by Gina Catena, M.S.
Coercive Persuasion, “thought reform,” or “brainwashing” includes taboos against speaking truth. While under the influence, we felt secure and safe in our paradigm. We knew privileged secrets, advanced techniques, mantras and higher level “knowledge” as provided on special courses. We believed, and told outsiders, the scripted benefits of TM and memorized Hinduesque teachings.
Amongst ourselves we chuckled about the Movement’s financial shenanigans, Nazi-like environmental and social control on courses. Still we feared speaking forth to detail others’ psychosis, suicides, wild antics, hidden sexual and drug abuse –in the interest of protecting our teachings and the Movement’s reputation.
We believed in our higher purpose - to uphold the Movement’s integrity and not allow negative press to befall upon our beloved Maharishi, while MMY’s Shrivastara family lived in comfort from our families’ contributions.
Secrets began with instruction of our mantra, never to be repeated aloud, “for our own benefit.” Little by little, we acclimated to organized scrutiny for deemed worthiness, and increasing levels of security “for our own benefit,” as we advanced.
Transcendental Paranoia was instilled from the beginning. We navigated through detailed interviews and applications for advanced courses, letters of recommendation from Initiators or Governors of the Age of Enlightenment (we were denied copies of our files or applications). We proved our allegiance to the “purity of the teachings.” We carried validated photo identification badges to enter meetings, group meditations, and even for some functions at satellite TM centers around the world. We accepted when the “Capital of the Age of Enlightenment” staff told us that our identity cards were the Capital’s property, not ours, to be relinquished if we left.
If we explored other venues, we were afraid of being identified as unfaithful to Maharishi. Many lied on TM program applications, denying exploration of other spiritual teachers, meditation practices or psychotherapy to assure their continued group acceptance (demonstrating a lack of true help!).
We kept secrets to maintain our “spiritual evolution” and allegiance to the Movement, our beloved and dysfunctional “TM-family.” Fear of the truth was deeply ingrained.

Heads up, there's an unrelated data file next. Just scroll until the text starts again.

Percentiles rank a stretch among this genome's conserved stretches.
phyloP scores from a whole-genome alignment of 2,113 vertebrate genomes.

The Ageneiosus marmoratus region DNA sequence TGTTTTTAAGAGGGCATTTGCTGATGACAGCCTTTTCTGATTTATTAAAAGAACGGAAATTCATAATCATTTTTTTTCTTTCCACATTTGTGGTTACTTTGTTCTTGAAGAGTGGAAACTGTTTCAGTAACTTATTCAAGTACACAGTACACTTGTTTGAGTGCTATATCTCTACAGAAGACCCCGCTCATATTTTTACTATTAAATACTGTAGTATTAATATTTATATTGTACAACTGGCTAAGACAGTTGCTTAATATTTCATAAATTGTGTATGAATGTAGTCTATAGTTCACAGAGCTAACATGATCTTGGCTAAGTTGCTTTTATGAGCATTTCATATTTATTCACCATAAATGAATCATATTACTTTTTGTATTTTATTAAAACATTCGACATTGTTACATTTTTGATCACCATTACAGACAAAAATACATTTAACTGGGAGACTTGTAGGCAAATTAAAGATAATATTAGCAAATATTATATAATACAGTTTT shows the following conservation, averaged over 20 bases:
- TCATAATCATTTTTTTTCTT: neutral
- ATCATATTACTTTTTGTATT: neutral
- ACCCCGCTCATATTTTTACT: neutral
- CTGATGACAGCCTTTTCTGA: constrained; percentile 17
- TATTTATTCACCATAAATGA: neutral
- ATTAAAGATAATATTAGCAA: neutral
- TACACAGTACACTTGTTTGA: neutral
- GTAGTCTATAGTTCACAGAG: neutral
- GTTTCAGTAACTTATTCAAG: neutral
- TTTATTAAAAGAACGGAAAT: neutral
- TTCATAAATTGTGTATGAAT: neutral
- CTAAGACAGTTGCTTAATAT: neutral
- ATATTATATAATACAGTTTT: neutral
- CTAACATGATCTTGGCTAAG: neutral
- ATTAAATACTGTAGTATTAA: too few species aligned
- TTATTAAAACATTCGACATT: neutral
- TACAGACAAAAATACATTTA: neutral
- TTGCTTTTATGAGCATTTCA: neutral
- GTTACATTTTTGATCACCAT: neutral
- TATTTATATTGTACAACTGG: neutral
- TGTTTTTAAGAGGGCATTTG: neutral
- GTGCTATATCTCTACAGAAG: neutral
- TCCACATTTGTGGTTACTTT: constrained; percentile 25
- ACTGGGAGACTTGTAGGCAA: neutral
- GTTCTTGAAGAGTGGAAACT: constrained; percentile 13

We ignored negative press from outside of the Movement, and blamed our communities’ tragedies upon “unstressing,” “purification,” or individual “bad karma.” We attributed all problems to individual shortcomings, all good was attributed gratefully to TM and Maharishi. “Jai Guru Dev” (Exaltations to Guru Dev). More Secrets.
After leaving the Movement, many do not disclose TM-histories with outsiders, lest we betray loved ones, or become stigmatized from the outside world. Likewise, I remained silent for nearly 20 years, while living a double life.
An innate anxiety often arises when disclosing details of our TM Movement/cult with outsiders. Common themes are: “My TM-based loved ones will reject me. They were well intentioned. They are not bad people. What will I have left if they reject me?”
Revealing our TM background knowledge can provoke anxiety precisely because, in speaking forth, we run counter to deeply ingrained patterns. The famed TM “bubble diagram” of transcending to the source of thought, applies to the depth of our brainwashing when in a trance state. The blend of group belonging, fear of ignorant outsiders, and reverence for our “sacred tradition’ were planted deep in our primal brain. Many fear legal retribution, verbal assaults, and rejection from loved ones if they speak of their TM past.
Fear of group rejection is a protective biological mechanism. A primitive lifestyle requires group effort for human survival. In the wild, tribal rejection equals certain death. That is why we want to maintain our group membership.
For silent former TM-ers, your anxiety is real, psychologically and biologically understandable – but not necessary. We won’t die if we reveal our past to the world. What a liberating thought!
Former TMers may also experience anxiety speaking of their history, wondering how this will influence their integration to a new community, “How will outsiders understand? “They will think I’m insane of they know my history.” “How will this stymie me professionally?” “None can understand how I participated in such ridiculousness.” They won’t understand why I continue to love those who remain in the cult.” Or “They won’t understand why I did not leave sooner.”